Eastern Petroleum competes in the retail oil sector, but also caters to the needs of B2B companies in industries such as construction, shipping, and logistics. The company has a network of over 36 branches nationwide supported by a depot with a 5 million liter capacity.
- Franchise fee – P250,000
- However, there are additional costs you still have to spend on and the total investment could reach:
- P2,000,000 for a Basic Station (1 or 2 islands and 2 pumps)
- P5,000,000 for a Regular Station (2 islands and 3-4 pumps)
- P8,000,000 for a Large Station (3 islands and at least 5 pumps)
The company behind the franchise, MC Master Siomai Hut Inc., began in 1999 as a seller of siomai and burger patties to businesses and resellers in the local public market. The business evolved and eventually ventured into the siomai food cart business, initially setting up outlets in South Recto and Grand Central Caloocan. In 2007, Master Siomai began franchising and now boasts of several hundreds of food cart outlets nationwide.
Its primary product is siomai, one of the most popular Chinese snack food known to Filipinos. Despite offering a staple Chinese food, Master Siomai uses Japanese-themed food cart in the hopes of giving customers the feel of ordering from a Japanese food stall. According to the company, they developed the Japanese siomai to give the conventional product a different but flavorful twist.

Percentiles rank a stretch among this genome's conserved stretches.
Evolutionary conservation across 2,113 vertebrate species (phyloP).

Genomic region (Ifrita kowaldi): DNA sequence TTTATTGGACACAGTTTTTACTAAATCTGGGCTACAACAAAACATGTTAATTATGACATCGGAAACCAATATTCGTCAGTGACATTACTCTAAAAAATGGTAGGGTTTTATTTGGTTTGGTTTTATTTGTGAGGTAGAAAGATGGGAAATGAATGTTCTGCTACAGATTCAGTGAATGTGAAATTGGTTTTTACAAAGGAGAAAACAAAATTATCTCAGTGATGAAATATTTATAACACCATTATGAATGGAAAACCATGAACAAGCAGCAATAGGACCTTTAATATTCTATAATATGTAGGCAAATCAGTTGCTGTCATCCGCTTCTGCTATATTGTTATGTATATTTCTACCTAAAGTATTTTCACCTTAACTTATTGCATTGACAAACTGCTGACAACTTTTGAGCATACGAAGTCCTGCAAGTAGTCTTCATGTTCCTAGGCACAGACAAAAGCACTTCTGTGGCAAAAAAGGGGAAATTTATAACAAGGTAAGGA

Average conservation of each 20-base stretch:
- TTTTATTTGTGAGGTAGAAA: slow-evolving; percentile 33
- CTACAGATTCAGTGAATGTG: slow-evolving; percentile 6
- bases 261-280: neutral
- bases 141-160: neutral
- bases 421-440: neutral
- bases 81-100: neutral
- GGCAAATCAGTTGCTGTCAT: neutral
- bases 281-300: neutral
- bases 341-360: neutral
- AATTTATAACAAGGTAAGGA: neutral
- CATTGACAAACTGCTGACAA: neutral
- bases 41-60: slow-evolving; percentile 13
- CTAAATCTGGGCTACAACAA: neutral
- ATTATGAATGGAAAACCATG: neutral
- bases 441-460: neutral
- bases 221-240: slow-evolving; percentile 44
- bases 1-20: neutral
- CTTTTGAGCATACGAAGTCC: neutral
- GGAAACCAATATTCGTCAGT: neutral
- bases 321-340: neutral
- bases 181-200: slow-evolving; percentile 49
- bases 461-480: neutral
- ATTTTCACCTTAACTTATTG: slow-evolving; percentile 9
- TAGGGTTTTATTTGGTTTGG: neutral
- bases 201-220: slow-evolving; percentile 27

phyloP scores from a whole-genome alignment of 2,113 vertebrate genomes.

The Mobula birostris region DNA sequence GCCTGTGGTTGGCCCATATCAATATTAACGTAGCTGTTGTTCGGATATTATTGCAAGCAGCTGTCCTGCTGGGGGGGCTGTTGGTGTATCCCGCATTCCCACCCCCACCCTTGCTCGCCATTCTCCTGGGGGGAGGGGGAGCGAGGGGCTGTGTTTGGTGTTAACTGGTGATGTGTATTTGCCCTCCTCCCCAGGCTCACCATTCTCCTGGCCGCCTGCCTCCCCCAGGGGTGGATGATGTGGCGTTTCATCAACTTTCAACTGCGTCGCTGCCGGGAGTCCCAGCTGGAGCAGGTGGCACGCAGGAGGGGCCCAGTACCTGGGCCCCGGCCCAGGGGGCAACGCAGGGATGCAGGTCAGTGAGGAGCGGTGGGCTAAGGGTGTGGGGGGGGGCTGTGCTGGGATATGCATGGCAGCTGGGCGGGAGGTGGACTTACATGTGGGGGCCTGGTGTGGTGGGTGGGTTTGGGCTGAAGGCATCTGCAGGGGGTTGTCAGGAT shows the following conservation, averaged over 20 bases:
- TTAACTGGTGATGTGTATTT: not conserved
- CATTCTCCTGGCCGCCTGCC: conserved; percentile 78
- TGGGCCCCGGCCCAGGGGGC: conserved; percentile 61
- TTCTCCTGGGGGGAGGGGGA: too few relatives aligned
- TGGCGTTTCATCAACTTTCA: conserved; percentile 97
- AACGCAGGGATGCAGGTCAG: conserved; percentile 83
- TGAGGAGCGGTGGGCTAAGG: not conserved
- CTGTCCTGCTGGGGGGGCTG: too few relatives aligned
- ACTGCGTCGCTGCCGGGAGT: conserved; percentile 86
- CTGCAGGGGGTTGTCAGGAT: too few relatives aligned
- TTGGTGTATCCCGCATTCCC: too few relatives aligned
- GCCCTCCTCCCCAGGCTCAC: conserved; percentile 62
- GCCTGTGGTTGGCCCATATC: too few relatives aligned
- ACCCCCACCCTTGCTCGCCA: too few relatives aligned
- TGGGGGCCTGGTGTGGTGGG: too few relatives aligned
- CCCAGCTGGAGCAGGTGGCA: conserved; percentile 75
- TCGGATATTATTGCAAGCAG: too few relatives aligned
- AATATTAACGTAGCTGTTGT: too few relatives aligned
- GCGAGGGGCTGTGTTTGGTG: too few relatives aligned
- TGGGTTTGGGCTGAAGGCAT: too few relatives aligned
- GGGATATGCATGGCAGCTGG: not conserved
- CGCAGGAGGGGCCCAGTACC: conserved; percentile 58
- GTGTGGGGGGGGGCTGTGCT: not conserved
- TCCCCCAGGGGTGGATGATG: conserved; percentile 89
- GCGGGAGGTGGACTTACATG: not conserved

- Franchise fee – P280,000
Potato Giant’s success started with the idea of owner John Jeric Cantillon, an alumnus of De La Salle University-Manila, to offer another potato-based snack. After graduating with a degree in Accountancy, John served as a part-time instructor in his alma mater.
In 2007, equipped with accounting skills and a desire to make money during his free time, he set up his first food kiosk along Fidel Reyes Street, Manila. Located just outside DLSU, students from the university became his first patrons. Some of them even went on to become his first franchisees!
In 2009, just two years after putting up his very first kiosk, John transferred to Agno Food Court and set up three additional food carts in the area. With the business demanding more of his attention, John decided to leave teaching and become a full-time businessman.
- Franchise fee – Php 299,000
Andok’s Litson Manok
Andok’s started with one outlet at Baler Street in West Avenue, Quezon City in 1985, and due to popularity, its stores mushroomed around Metro Manila immediately after. They ventured into the Visayas in 2002, opening their first stores in Mabolo and Mactan, Cebu. They have continued expansion in the region and in Boracay Island in Aklan alone, Andok’s currently has a total of six stores. At present, Andok’s boasts of more than 300 stores all over the Philippines.
Andok’s main product is litson manok (roasted chicken) and dokito frito (fried chicken). They also offer a variety of meal choices, including litson liempo (roasted pork belly), bangus (milk fish), pork barbeque, porkcharap (fried pork chop), lechon kawali (deep fried pork belly), kawali royale, crispy pata (deep fried pork leg), pork sinigang, beef steak rice, beef rice, chicken leg quarter, pork sisig, chopsuey, and all-day breakfast meals, among other.